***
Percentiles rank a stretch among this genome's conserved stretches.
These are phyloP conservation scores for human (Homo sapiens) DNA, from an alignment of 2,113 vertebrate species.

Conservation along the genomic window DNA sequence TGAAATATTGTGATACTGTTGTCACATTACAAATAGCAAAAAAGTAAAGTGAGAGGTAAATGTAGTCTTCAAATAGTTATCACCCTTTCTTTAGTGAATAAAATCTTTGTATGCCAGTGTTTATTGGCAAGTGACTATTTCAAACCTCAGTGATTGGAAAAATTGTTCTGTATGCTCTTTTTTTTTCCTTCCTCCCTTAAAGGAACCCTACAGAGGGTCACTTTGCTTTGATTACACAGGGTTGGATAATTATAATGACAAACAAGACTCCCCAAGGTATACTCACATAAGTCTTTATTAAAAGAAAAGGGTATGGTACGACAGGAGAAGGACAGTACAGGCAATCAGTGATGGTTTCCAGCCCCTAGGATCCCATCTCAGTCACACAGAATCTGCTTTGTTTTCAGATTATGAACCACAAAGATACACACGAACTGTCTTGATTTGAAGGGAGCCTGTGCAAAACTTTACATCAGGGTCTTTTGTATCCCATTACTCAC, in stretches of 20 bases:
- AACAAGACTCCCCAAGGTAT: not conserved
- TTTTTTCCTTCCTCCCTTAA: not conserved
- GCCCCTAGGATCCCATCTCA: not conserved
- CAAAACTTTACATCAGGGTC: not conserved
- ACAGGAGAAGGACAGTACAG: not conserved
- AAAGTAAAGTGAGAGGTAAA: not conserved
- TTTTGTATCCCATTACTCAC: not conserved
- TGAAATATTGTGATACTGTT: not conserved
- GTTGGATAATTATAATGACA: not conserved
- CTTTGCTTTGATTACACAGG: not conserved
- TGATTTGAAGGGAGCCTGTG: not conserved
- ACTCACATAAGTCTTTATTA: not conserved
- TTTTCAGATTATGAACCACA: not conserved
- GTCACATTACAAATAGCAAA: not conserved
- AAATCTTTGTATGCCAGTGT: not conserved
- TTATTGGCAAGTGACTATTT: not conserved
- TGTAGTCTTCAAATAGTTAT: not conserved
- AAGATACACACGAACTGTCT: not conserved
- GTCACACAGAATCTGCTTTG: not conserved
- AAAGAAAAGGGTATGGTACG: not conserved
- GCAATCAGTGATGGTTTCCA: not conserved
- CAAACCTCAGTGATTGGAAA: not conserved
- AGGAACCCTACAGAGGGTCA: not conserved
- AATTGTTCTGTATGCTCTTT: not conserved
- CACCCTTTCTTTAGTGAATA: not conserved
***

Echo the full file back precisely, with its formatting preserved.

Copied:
Percentiles rank a stretch among this genome's conserved stretches.
These are phyloP conservation scores for human (Homo sapiens) DNA, from an alignment of 2,113 vertebrate species.

Conservation along the genomic window DNA sequence TGAAATATTGTGATACTGTTGTCACATTACAAATAGCAAAAAAGTAAAGTGAGAGGTAAATGTAGTCTTCAAATAGTTATCACCCTTTCTTTAGTGAATAAAATCTTTGTATGCCAGTGTTTATTGGCAAGTGACTATTTCAAACCTCAGTGATTGGAAAAATTGTTCTGTATGCTCTTTTTTTTTCCTTCCTCCCTTAAAGGAACCCTACAGAGGGTCACTTTGCTTTGATTACACAGGGTTGGATAATTATAATGACAAACAAGACTCCCCAAGGTATACTCACATAAGTCTTTATTAAAAGAAAAGGGTATGGTACGACAGGAGAAGGACAGTACAGGCAATCAGTGATGGTTTCCAGCCCCTAGGATCCCATCTCAGTCACACAGAATCTGCTTTGTTTTCAGATTATGAACCACAAAGATACACACGAACTGTCTTGATTTGAAGGGAGCCTGTGCAAAACTTTACATCAGGGTCTTTTGTATCCCATTACTCAC, in stretches of 20 bases:
- AACAAGACTCCCCAAGGTAT: not conserved
- TTTTTTCCTTCCTCCCTTAA: not conserved
- GCCCCTAGGATCCCATCTCA: not conserved
- CAAAACTTTACATCAGGGTC: not conserved
- ACAGGAGAAGGACAGTACAG: not conserved
- AAAGTAAAGTGAGAGGTAAA: not conserved
- TTTTGTATCCCATTACTCAC: not conserved
- TGAAATATTGTGATACTGTT: not conserved
- GTTGGATAATTATAATGACA: not conserved
- CTTTGCTTTGATTACACAGG: not conserved
- TGATTTGAAGGGAGCCTGTG: not conserved
- ACTCACATAAGTCTTTATTA: not conserved
- TTTTCAGATTATGAACCACA: not conserved
- GTCACATTACAAATAGCAAA: not conserved
- AAATCTTTGTATGCCAGTGT: not conserved
- TTATTGGCAAGTGACTATTT: not conserved
- TGTAGTCTTCAAATAGTTAT: not conserved
- AAGATACACACGAACTGTCT: not conserved
- GTCACACAGAATCTGCTTTG: not conserved
- AAAGAAAAGGGTATGGTACG: not conserved
- GCAATCAGTGATGGTTTCCA: not conserved
- CAAACCTCAGTGATTGGAAA: not conserved
- AGGAACCCTACAGAGGGTCA: not conserved
- AATTGTTCTGTATGCTCTTT: not conserved
- CACCCTTTCTTTAGTGAATA: not conserved